Here is something for you true bypass fans to try - connect 3 true bypass pedals together in a chain, then play your guitar through them, with them all set to bypass - OKAY.
NEXT, plug your guitar straight in to your amp (no pedals)
Well - i bet you heard the loss of tone
...give it a try
Well I'm of a different opinion, not only have I tried it, but as for myself (and others who've attended our "blind" testing-for-fun) I tend to disagree somewhat.
When listening without knowing which-was-which (no visual clues) no one, could repeatedly tell the difference between a straight guitar cable and the 6-effect (big-test-box ala Cornish style
) unit in true bypass we were listening to. I'm reminded of the literally miles of cable in a quality mixing desk as opposed to his (Pete C) essay on true bypass...hmmm.
Ok so say what you like (I'm nobody, what does he know etc.) but I disagree alot with the Cornish explanation of the sum of the bypass cable
thing he wrote-up, most internal bypass wiring is not high capacitance cable and anyway a few pF at 8k-10k isn't a real big deal if anything it is often percieved as a benefit, lower noise as hiss is often associated with the silibacnce levels which might be effected with even 100pF@100k).
Another thing to consider, which is a totally Cornish-free thought (and quite argueable I suppose) is that most of the best recorded guitar tone's in History have come through high capacitance, not-expensive, long >10', non audiophile, >20pF/10ft, cables (well maybe except D Gilmore)
Look at Hendrix, Nugent, Betts and many more used those coily-cords which are beyond arguement as the epitome of capacative cables, more than most normal cables of their day, and definately more than any
modern (1/2 decent meaning like $25/25ft) cable of today.
IMHO, buffers are ok, they do a job, but they can also interfere with the interaction between the guitar pickup's and the input of the first effect they hit.
Case in point (excluding transistor mojo and lore) many prefer the FuzzFace to the Tonebender MKII. To the novice they sound very much the same, to the musician they sound very much the same BUT "react
" different to their playing style and dynamics, hence players with more finger control prefer FuzzFace's, and players with more percussive attack prefer the Tonebender. The buffer in the front of the Tonebender absorbs much of the (to some) annoying qualities of the FF, while to others it robs the nuances of their style and makes them play less "in touch".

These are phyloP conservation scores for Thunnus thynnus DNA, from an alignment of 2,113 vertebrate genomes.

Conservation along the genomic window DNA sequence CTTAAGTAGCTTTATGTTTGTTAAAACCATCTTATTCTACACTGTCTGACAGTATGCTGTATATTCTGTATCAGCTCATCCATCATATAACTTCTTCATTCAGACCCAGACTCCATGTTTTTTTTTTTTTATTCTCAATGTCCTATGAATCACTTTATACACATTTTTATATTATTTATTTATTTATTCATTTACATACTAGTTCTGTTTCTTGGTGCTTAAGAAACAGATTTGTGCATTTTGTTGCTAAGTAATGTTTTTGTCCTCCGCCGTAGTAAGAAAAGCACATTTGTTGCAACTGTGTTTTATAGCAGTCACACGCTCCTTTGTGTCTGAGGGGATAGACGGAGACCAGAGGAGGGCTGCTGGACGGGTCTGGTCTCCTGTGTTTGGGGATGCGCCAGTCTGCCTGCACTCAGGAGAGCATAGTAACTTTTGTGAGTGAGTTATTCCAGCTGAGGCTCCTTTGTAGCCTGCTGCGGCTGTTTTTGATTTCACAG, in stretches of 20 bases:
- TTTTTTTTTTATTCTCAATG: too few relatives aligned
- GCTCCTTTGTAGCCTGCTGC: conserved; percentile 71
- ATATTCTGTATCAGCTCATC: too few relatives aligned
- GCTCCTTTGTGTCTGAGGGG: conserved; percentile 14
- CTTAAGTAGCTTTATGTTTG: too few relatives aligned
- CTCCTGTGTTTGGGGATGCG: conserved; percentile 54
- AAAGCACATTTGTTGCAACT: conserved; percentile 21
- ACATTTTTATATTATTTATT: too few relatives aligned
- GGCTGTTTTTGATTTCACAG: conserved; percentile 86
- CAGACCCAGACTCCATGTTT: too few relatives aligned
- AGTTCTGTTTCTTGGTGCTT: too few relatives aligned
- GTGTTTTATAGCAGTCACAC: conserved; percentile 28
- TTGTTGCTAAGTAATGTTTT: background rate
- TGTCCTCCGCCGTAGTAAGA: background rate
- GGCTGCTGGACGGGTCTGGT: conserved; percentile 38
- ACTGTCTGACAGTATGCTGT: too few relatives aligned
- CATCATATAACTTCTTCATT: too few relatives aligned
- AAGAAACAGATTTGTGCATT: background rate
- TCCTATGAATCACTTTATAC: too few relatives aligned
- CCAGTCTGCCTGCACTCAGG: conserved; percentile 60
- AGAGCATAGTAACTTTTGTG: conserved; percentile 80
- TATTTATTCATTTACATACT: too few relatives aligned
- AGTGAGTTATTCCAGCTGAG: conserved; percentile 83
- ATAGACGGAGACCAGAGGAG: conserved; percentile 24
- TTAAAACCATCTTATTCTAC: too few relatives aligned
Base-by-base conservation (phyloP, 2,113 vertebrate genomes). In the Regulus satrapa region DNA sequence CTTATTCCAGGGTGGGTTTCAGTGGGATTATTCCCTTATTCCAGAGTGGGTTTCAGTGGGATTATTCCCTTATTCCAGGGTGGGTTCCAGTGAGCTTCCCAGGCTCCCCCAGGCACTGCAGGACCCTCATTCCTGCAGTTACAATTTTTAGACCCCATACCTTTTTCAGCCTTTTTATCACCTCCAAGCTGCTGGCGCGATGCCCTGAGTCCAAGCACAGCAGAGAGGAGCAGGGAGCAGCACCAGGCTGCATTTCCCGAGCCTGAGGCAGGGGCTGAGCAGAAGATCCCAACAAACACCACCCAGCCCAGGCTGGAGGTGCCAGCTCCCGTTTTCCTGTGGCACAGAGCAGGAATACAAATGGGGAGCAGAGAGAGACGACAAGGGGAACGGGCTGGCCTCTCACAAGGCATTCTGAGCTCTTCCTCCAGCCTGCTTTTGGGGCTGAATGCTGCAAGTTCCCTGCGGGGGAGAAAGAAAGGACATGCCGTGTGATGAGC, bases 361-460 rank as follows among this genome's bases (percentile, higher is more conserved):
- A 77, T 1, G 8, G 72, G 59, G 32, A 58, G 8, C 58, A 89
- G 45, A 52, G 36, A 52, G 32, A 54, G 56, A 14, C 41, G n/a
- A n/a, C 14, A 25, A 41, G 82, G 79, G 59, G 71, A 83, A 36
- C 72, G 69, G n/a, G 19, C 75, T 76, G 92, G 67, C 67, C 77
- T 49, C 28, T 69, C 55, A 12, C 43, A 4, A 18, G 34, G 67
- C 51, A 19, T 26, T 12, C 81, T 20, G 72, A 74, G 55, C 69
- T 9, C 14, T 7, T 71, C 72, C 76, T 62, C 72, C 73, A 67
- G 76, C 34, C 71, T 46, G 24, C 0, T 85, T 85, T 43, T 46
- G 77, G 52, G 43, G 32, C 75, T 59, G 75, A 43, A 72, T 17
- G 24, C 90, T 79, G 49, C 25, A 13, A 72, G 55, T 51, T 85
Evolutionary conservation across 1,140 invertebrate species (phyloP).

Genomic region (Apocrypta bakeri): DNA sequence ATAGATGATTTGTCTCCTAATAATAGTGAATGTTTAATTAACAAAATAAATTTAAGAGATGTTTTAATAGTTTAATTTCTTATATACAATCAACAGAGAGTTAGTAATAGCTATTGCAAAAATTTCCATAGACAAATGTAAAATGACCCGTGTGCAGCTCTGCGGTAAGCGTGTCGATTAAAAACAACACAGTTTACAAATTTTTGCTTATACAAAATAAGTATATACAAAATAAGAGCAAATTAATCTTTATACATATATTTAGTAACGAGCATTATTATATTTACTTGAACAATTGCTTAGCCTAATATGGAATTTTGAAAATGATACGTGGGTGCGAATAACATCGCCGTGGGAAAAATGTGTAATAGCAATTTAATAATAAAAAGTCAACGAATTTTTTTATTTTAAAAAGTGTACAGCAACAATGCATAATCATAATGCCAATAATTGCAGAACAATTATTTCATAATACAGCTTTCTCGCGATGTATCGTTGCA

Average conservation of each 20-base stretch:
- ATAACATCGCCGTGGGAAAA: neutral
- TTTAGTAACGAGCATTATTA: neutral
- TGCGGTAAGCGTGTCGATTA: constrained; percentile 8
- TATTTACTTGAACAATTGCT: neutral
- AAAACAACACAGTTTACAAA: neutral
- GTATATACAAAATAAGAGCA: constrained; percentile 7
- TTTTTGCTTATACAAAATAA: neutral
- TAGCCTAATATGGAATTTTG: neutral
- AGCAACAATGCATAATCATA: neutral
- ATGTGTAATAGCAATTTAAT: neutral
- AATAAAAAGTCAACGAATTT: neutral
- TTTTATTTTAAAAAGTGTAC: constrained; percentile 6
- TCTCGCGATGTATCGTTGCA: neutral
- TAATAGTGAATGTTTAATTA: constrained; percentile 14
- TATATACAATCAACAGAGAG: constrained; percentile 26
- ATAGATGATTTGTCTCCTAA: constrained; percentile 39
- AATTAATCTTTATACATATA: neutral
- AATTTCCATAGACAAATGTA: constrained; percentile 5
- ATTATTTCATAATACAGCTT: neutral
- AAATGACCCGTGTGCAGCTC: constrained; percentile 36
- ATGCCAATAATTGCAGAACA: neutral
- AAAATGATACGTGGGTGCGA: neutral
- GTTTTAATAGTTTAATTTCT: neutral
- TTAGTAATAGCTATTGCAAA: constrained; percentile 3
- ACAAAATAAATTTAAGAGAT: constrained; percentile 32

I'm reminded of the last time friends and I did blind-testing at my friends home studio (he has a 30k Speck
board, 3x24 ADAT's, Blue/Senheiser/Shure mikes[/i] etc lives a long way away, don't get to hang out very often) we were listening to 3 wah's, two of which I had modified for folks and one was a fairly stock GCB-95 with a switchable input buffer. The long-and-short of it was, all (present were 7 musicians, 3 were electronics related) agreed that the buffer in the Dunlop sounded better, more clear, no grit, less variance from low-to-high in the sweep, but ruined the way the wah interacted with the guitar pickups.
The buffer specifically lost the growl
the wah had at the low-mid point of travel (think opening riffs of Hear My Train A Comin
, or Money For Nothing
) at the end of the day all agreed that better overall sound was achieved with a buffer ...but also... all agreed that better overall "character
" was achieved with the guitar straight in to a normal VOX/Thomas type wah (with no input buffer) wah.
So in my mind while buffers do help things, in a way, and have measurable value, to the musicians ear (which is THE
litmas test really) the character of the tone is more significant and buffering can flatten the character of the effect.
R.G. wrote:...you can realize that all capacitive loading on the raw guitar is bad, so the less the better....
I would disagree, too sweeping a statement (it's only my opinion, don't get upset) and considering music more with the mind and less with the ears. Was it not capacative loading that allowed Hendrix to live on the verge of feedback, without killing people (dogs, birds, plant life, single cell ameaba etc.) before you answer read on...
I'm reminded of the EMP Museum in Seattle (I live in the area) where his white Woodstock Strat currently resides, Fender asked EMP if they could come up and open it up to profile it for a special Hendrix model they were doing back in 2002 or '03, and they found a.... whoa!.... yep a .1uF tone cap, yep, not a .022 or .047 or an old Tele .056, nope the Godfather of feedback
had a .1uF
tone cap (on a 250k pot), geez, talk about capacitive loading! no room for argument here, all one needs to hear how much non
-treble loss 'ol Hendrix had is to just pop-in a copy of the Woodstock Tape/DVD and let 'er (him) rip....(or R.I.P. as it were)
Just for kicks, just try this at home, if you have a Strat drop a .1uF cap in there and see what your sound does (I did, it came right back out) nope it takes a special man with a full-blast 1959SLP and a .1uF tone cap (and a old funky coily-cord) to rip the paint off the walls with non-loss-o-treble
like that man did.
Anyway, food for thought, buffers definately have a place in electronics, but, not always in a musican's tone character
, and it isn't always automatically about capacitance or treble loss issues IMHO.